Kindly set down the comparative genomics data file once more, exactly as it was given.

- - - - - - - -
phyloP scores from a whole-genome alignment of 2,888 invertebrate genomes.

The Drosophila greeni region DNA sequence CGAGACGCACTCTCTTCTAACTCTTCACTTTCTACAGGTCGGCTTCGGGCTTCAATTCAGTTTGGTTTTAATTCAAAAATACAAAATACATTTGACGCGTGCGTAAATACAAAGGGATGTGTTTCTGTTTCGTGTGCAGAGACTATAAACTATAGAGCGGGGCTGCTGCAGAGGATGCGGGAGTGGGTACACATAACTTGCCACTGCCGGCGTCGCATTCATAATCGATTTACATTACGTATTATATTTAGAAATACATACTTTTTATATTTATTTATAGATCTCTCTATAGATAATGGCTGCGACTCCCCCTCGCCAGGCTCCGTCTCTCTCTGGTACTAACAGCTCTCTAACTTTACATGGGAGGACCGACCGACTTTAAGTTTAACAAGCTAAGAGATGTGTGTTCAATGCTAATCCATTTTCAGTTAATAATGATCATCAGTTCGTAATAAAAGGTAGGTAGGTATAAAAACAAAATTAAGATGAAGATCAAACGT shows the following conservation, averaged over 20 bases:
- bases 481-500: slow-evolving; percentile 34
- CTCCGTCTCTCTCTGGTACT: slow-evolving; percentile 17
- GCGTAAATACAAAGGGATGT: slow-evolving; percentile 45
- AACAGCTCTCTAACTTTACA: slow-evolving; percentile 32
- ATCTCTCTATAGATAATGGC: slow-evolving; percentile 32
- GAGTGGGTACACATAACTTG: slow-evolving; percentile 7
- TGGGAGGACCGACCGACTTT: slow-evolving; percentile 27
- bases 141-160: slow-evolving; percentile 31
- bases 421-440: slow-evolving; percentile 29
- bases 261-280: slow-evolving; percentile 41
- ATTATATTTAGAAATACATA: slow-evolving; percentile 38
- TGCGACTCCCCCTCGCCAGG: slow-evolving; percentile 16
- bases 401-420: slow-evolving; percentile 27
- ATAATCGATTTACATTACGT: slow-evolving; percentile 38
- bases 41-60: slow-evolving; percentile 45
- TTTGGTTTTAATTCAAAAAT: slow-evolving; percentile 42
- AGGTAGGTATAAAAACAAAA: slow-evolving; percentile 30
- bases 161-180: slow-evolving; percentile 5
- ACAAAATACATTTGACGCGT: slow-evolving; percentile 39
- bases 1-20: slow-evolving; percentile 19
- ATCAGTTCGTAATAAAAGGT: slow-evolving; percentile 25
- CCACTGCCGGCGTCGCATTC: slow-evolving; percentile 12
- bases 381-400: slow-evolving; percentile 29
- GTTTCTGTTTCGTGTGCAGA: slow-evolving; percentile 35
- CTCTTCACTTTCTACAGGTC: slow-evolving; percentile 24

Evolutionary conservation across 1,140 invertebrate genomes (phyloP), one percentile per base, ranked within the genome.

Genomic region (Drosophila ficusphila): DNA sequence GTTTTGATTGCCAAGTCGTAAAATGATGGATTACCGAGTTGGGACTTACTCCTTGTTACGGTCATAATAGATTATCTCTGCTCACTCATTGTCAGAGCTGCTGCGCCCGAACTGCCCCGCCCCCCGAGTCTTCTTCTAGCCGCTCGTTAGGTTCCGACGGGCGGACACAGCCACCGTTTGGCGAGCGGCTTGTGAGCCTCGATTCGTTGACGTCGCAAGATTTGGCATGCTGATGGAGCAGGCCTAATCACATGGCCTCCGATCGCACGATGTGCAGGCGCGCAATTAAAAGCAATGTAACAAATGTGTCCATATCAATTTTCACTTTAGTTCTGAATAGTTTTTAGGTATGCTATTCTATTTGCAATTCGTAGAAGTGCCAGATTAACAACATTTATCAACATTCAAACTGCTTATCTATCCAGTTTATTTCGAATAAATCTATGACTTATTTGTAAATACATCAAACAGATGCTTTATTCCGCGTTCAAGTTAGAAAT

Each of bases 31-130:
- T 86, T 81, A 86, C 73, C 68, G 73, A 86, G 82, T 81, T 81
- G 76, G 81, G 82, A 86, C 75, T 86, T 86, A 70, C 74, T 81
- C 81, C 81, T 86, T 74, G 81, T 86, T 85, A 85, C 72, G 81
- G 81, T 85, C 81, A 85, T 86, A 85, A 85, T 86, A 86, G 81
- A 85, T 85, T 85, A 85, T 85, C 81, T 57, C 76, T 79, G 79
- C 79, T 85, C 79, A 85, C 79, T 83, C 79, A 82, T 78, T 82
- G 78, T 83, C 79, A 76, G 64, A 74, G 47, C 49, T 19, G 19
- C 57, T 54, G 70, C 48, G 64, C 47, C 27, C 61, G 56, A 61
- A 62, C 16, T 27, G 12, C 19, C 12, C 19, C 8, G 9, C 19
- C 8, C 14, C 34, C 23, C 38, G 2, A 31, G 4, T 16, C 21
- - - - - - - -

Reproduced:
phyloP scores from a whole-genome alignment of 2,888 invertebrate genomes.

The Drosophila greeni region DNA sequence CGAGACGCACTCTCTTCTAACTCTTCACTTTCTACAGGTCGGCTTCGGGCTTCAATTCAGTTTGGTTTTAATTCAAAAATACAAAATACATTTGACGCGTGCGTAAATACAAAGGGATGTGTTTCTGTTTCGTGTGCAGAGACTATAAACTATAGAGCGGGGCTGCTGCAGAGGATGCGGGAGTGGGTACACATAACTTGCCACTGCCGGCGTCGCATTCATAATCGATTTACATTACGTATTATATTTAGAAATACATACTTTTTATATTTATTTATAGATCTCTCTATAGATAATGGCTGCGACTCCCCCTCGCCAGGCTCCGTCTCTCTCTGGTACTAACAGCTCTCTAACTTTACATGGGAGGACCGACCGACTTTAAGTTTAACAAGCTAAGAGATGTGTGTTCAATGCTAATCCATTTTCAGTTAATAATGATCATCAGTTCGTAATAAAAGGTAGGTAGGTATAAAAACAAAATTAAGATGAAGATCAAACGT shows the following conservation, averaged over 20 bases:
- bases 481-500: slow-evolving; percentile 34
- CTCCGTCTCTCTCTGGTACT: slow-evolving; percentile 17
- GCGTAAATACAAAGGGATGT: slow-evolving; percentile 45
- AACAGCTCTCTAACTTTACA: slow-evolving; percentile 32
- ATCTCTCTATAGATAATGGC: slow-evolving; percentile 32
- GAGTGGGTACACATAACTTG: slow-evolving; percentile 7
- TGGGAGGACCGACCGACTTT: slow-evolving; percentile 27
- bases 141-160: slow-evolving; percentile 31
- bases 421-440: slow-evolving; percentile 29
- bases 261-280: slow-evolving; percentile 41
- ATTATATTTAGAAATACATA: slow-evolving; percentile 38
- TGCGACTCCCCCTCGCCAGG: slow-evolving; percentile 16
- bases 401-420: slow-evolving; percentile 27
- ATAATCGATTTACATTACGT: slow-evolving; percentile 38
- bases 41-60: slow-evolving; percentile 45
- TTTGGTTTTAATTCAAAAAT: slow-evolving; percentile 42
- AGGTAGGTATAAAAACAAAA: slow-evolving; percentile 30
- bases 161-180: slow-evolving; percentile 5
- ACAAAATACATTTGACGCGT: slow-evolving; percentile 39
- bases 1-20: slow-evolving; percentile 19
- ATCAGTTCGTAATAAAAGGT: slow-evolving; percentile 25
- CCACTGCCGGCGTCGCATTC: slow-evolving; percentile 12
- bases 381-400: slow-evolving; percentile 29
- GTTTCTGTTTCGTGTGCAGA: slow-evolving; percentile 35
- CTCTTCACTTTCTACAGGTC: slow-evolving; percentile 24

Evolutionary conservation across 1,140 invertebrate genomes (phyloP), one percentile per base, ranked within the genome.

Genomic region (Drosophila ficusphila): DNA sequence GTTTTGATTGCCAAGTCGTAAAATGATGGATTACCGAGTTGGGACTTACTCCTTGTTACGGTCATAATAGATTATCTCTGCTCACTCATTGTCAGAGCTGCTGCGCCCGAACTGCCCCGCCCCCCGAGTCTTCTTCTAGCCGCTCGTTAGGTTCCGACGGGCGGACACAGCCACCGTTTGGCGAGCGGCTTGTGAGCCTCGATTCGTTGACGTCGCAAGATTTGGCATGCTGATGGAGCAGGCCTAATCACATGGCCTCCGATCGCACGATGTGCAGGCGCGCAATTAAAAGCAATGTAACAAATGTGTCCATATCAATTTTCACTTTAGTTCTGAATAGTTTTTAGGTATGCTATTCTATTTGCAATTCGTAGAAGTGCCAGATTAACAACATTTATCAACATTCAAACTGCTTATCTATCCAGTTTATTTCGAATAAATCTATGACTTATTTGTAAATACATCAAACAGATGCTTTATTCCGCGTTCAAGTTAGAAAT

Each of bases 31-130:
- T 86, T 81, A 86, C 73, C 68, G 73, A 86, G 82, T 81, T 81
- G 76, G 81, G 82, A 86, C 75, T 86, T 86, A 70, C 74, T 81
- C 81, C 81, T 86, T 74, G 81, T 86, T 85, A 85, C 72, G 81
- G 81, T 85, C 81, A 85, T 86, A 85, A 85, T 86, A 86, G 81
- A 85, T 85, T 85, A 85, T 85, C 81, T 57, C 76, T 79, G 79
- C 79, T 85, C 79, A 85, C 79, T 83, C 79, A 82, T 78, T 82
- G 78, T 83, C 79, A 76, G 64, A 74, G 47, C 49, T 19, G 19
- C 57, T 54, G 70, C 48, G 64, C 47, C 27, C 61, G 56, A 61
- A 62, C 16, T 27, G 12, C 19, C 12, C 19, C 8, G 9, C 19
- C 8, C 14, C 34, C 23, C 38, G 2, A 31, G 4, T 16, C 21